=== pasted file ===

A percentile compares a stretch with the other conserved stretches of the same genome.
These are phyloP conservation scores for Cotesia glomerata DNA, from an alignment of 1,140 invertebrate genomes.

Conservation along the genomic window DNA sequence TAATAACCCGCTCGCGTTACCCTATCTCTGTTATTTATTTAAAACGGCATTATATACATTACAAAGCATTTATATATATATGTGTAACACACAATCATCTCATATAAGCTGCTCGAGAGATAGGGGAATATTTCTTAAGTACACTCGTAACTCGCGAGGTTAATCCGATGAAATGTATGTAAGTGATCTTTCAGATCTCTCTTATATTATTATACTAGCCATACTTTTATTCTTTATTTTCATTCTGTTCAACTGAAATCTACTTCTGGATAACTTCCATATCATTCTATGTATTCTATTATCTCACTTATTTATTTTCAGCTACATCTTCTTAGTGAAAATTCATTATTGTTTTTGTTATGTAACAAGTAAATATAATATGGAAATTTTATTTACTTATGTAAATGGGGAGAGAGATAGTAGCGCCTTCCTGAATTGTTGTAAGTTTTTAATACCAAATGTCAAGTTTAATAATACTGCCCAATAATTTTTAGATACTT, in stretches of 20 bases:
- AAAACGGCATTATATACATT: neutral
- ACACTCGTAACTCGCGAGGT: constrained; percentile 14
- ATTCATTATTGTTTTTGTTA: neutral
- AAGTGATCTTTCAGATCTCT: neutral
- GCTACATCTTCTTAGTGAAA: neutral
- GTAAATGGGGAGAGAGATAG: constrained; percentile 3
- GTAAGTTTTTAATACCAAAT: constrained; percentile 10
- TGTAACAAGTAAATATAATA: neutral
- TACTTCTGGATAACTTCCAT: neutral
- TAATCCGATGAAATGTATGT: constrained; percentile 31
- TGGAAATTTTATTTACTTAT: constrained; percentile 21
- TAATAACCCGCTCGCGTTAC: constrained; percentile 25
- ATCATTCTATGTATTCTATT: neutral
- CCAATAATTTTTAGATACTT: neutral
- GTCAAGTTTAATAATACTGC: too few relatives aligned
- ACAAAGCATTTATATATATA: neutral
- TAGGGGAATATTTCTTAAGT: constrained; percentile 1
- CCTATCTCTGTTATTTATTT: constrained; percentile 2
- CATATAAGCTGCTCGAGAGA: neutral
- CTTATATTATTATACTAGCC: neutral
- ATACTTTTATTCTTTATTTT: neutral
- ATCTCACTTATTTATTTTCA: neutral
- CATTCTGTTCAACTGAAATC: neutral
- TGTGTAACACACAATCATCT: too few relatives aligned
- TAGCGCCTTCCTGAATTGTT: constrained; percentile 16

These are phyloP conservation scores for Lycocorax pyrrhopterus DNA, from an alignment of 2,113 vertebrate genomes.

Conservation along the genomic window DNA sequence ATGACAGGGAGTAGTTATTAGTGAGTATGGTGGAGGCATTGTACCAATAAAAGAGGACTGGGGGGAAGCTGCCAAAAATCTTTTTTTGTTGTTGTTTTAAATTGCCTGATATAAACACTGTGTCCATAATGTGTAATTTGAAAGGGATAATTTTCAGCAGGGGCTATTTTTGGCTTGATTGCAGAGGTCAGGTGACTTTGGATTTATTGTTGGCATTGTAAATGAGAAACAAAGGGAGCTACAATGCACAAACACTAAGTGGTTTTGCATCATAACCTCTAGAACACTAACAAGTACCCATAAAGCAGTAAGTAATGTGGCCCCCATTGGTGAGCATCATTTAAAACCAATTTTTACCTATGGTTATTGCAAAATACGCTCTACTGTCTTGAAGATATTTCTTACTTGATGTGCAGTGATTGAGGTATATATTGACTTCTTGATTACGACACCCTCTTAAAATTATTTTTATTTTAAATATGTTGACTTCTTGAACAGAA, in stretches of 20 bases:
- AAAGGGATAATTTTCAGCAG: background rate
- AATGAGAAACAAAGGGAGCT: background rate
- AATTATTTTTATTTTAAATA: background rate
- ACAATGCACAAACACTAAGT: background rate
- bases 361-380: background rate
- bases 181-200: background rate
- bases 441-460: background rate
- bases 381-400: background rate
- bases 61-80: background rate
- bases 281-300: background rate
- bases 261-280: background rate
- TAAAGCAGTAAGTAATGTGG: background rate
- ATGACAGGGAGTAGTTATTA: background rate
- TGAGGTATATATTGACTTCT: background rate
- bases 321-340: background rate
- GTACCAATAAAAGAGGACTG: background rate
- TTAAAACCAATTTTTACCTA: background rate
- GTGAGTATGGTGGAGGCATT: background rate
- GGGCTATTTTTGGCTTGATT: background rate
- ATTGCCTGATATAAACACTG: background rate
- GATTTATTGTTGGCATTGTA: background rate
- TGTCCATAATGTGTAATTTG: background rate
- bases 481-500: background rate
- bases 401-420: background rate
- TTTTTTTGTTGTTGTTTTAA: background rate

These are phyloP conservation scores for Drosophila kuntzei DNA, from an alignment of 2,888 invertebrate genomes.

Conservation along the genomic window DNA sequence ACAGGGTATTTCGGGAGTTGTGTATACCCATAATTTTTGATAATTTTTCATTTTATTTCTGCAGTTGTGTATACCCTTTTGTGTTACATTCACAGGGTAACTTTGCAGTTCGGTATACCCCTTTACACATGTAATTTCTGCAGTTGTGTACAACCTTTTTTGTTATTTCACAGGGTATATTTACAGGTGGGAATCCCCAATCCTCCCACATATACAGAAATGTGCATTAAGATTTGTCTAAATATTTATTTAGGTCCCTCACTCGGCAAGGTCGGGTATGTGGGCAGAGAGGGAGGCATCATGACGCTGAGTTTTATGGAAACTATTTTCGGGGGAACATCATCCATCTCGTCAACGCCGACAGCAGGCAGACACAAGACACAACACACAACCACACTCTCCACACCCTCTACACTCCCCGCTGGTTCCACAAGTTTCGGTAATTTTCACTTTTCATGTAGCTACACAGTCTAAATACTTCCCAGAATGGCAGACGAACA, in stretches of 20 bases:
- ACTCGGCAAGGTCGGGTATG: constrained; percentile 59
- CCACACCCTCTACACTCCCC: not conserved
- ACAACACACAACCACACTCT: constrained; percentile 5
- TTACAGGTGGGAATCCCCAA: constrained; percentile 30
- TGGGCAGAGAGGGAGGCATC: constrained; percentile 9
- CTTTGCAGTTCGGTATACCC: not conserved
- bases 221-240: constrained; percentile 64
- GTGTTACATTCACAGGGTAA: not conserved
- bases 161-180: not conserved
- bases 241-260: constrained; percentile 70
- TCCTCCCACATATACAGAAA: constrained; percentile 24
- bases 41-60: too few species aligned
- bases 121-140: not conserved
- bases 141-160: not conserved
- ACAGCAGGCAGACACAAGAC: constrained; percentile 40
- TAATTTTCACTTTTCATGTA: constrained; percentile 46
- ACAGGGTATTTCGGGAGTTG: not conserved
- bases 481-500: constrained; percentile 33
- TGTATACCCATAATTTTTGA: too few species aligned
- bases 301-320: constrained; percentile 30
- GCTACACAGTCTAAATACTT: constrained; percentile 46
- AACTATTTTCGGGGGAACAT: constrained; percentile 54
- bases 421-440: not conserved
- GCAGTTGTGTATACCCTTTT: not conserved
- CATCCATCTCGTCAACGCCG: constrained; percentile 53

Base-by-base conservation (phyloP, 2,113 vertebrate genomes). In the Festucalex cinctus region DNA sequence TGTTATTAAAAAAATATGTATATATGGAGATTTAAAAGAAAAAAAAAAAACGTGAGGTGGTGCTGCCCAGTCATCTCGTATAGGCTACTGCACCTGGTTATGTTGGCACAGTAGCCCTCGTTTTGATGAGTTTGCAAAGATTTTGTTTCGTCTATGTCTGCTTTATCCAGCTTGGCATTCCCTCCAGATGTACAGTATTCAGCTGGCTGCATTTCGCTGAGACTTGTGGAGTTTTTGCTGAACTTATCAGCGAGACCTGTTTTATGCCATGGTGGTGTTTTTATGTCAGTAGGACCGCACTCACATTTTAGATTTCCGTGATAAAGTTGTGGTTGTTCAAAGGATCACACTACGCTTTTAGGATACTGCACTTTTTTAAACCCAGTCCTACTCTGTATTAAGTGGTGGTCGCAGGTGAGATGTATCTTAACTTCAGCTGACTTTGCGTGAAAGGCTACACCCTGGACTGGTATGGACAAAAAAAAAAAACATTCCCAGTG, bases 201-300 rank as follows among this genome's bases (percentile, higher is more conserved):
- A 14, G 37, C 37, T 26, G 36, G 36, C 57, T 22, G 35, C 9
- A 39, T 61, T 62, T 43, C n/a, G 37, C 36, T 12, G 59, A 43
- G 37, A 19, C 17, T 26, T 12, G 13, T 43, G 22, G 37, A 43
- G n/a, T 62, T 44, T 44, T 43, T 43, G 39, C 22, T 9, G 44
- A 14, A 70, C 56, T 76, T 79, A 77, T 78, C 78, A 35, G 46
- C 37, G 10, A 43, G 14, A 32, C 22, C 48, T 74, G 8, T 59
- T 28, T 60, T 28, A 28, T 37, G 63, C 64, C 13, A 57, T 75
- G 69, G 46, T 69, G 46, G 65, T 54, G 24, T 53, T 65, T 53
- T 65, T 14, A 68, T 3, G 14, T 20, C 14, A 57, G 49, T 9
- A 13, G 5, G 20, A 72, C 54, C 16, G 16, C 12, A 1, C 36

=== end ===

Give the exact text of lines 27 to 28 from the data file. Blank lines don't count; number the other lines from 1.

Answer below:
- TGTGTAACACACAATCATCT: too few relatives aligned
- TAGCGCCTTCCTGAATTGTT: constrained; percentile 16